Memory and Storage
Samsung has kept things simple this year so the Galaxy S8 Plus matches the smaller model with 4GB of RAM and 64GB of storage. As usual, there’s expandable storage so it’s easy to add a further 256GB with the Micro-SD card slot.
Samsung has detailed a 128GB option that comes with 6GB of RAM which we’re sure some of you would be interested in. However, this is for the Asian market only and there’s no work on whether it will be released anywhere else.
Want top-notch connectivity? Well how does dual-band 11ac Wi-Fi, NFC, GPS, Bluetooth 5.0 and LTE Cat 16 sound for starters? Furthermore, the Galaxy S8 Plus comes with a reversible USB-C port and the usual heart rate monitor.
It’s all the same as the Galaxy S8.
Fingerprint and Iris scanners
As you can see, Samsung has had to move the fingerprint scanner to the back of the phone in order to have such a large screen with small bezels.
This isn’t something new, but most rivals place the scanner below the camera. Instead, Samsung has put it to the side and as we detailed in the design section it’s a bit of a nightmare, especially on the larger S8 Plus.
However, Samsung thinks users won’t use it as much this time because the Iris scanner introduced on the Note 7 has been improved so you can just look at the phone to unlock it.
This would be useful because of the fingerprint scanner placement, but it’s temperamental requiring the phone to be in in good light, a certain distance from your eyes and held up which most people won’t want to do regularly – especially in public.
Of all the features, biometric security is the biggest let down on the Galaxy S8 and S8 Plus.
Phone photography is important to almost every user and Samsung has upgraded the front camera to 8Mp (from 5Mp) for selfie fans. It still has an f/1.7 aperture and it’s one of the best around for those partaking in regular self-portraits or video calls.
The Galaxy S7 range has an awesome camera and Samsung hasn’t felt the need to make any huge changes for the S8 and S8 Plus. It’s a 12Mp Dual Pixel camera with an f/1.7 aperture, optical image stabilisation (OIS), 4k video recording and an LED flash.
A hidden upgrade is a new image processor which enables the phone to quickly take three photos when in tricky conditions, combining them to create a better result. It’s called ‘multi-frame image processing’.
Overall the camera app is smooth and responsive, and as you would expect offers plenty of different modes and filters to play around with. There’s a new food mode for showing off what you’ve ordered out or managed to make yourself.
As we thought, the camera on the Galaxy S8 Plus is one of the best on a phone. It’s a great all-rounder that’s capable of taking some stunning photos and not just in good lighting conditions.
With such a large screen, Samsung has tweaked the camera app to make it easier to use with one hand. You can do things like zoom, switch between cameras and modes easily.
Apart from the bigger screen, there’s another reason to opt for the Galaxy S8 Plus over the smaller model.
It still has USB-C, fast charging and wireless charging but since the device is bigger there’s more room for a battery. While the Galaxy S8 has a 3,000mAh battery, the S8 Plus is sixth larger at 3500mAh.
That’s good but we slightly expected more considering the jump in size. Those capacities are the same as the Galaxy S7 phones.
During our time with the S8 Plus we’ve found it comfortably lasting a 24 hour period of usage but it’s unlikely to get through a second day unless you’re a particularly light user.
Galaxy S8 Plus Software
Phone software isn’t particularly exciting these days, especially considering the hardware on offer. However, Samsung has a few interesting bits and pieces going on when it comes to the Galay S8 Plus.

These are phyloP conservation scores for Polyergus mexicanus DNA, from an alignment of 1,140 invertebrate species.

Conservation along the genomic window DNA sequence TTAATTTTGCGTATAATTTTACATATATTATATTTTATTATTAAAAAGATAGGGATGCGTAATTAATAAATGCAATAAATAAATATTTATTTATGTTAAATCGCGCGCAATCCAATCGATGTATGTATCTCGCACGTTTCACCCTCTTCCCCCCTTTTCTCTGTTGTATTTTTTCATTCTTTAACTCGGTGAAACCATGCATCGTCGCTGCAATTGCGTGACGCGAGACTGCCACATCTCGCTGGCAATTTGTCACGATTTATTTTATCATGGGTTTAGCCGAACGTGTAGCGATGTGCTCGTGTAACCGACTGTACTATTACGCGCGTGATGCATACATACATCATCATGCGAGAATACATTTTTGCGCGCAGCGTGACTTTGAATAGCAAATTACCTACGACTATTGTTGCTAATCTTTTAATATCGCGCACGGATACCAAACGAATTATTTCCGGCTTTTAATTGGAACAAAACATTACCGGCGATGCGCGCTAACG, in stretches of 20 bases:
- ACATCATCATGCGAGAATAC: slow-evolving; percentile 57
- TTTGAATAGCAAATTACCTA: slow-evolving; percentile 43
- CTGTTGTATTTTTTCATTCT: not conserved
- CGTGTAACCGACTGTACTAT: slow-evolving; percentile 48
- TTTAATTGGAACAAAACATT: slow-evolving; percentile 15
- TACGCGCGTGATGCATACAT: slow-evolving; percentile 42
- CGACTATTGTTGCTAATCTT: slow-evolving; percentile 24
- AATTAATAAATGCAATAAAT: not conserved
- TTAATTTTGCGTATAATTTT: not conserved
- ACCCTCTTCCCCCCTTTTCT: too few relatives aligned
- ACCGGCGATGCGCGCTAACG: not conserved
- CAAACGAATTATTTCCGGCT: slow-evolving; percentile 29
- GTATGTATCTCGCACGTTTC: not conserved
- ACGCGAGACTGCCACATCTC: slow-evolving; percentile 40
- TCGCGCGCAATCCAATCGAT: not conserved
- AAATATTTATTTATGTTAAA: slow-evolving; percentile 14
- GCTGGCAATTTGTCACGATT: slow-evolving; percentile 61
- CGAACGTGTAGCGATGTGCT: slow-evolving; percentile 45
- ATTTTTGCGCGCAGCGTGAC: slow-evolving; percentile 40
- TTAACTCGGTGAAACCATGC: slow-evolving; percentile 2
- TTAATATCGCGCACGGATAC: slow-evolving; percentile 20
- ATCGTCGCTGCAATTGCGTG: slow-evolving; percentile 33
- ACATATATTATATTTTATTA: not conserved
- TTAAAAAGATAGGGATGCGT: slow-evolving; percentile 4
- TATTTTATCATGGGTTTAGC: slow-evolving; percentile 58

Android 7.0 Nougat
It’s no surprise that the Galaxy S8 Plus runs on the lasted version of Android, 7.0 Nougat, and Samsung kept things mostly simple and intuitive.
There are a large number of pre-installed apps but not the kind of ones most will want to delete including the Google ones you’re used to on Android, Microsoft apps and Samsung’s own.
One of the big Nougat tweaks you’ll have to get used to is swiping upwards to access app draw, rather than tapping an icon.
A new feature to help you deal with, and make use of, the larger screen is Snap Window which is a new element to Multi Window. Using a new icon when viewing recent apps, you can select a portion of an app to pin at the top of the display while you carry on using the remainder like normal.
The biggest new software feature by far is Bixby which might sound like a butler’s name and it sort of is. Bixby is a new digital assistant along the lines of Siri and Google Assistant you can instantly access with the dedicated button on the side. We answer ‘What is Bixby?‘.
Samsung says it’s the kind of deal where you don’t need to know what phrases you can and can’t say and the software will know the context of what you’re doing in order to help better. It can also do cool things with the camera like recognise and provide information for landmarks and products.
We’re a bit underwhelmed by Bixby and much of the functionality has already been available via rivals for some time. Google Assistant is on the Galaxy S8 Plus and you’ll need to use this for a while anyway as Samsung is only making Korean language available for Bixby at launch followed by US English in May.
Until UK English arrives, hitting the button or swiping right from the home screen will launch Bixby Home which is similar to Google Now but not as good.
In a similar way to Windows Continuum, the dock allows you to use a desktop-style interface on a monitor with a keyboard and mouse just by plugging the phone in. You can use apps in different windows and Samsung’s browser will automatically request desktop versions of websites so you get the full experience.
The dock itself features USB-C to connect the phone and then offers two USB ports, Ethernet, HDMI and a cooling fan. You can also use a wireless keyboard and mouse if you like.
An update that adds Daydream support to the Galaxy S8+ has also rolled out after launch.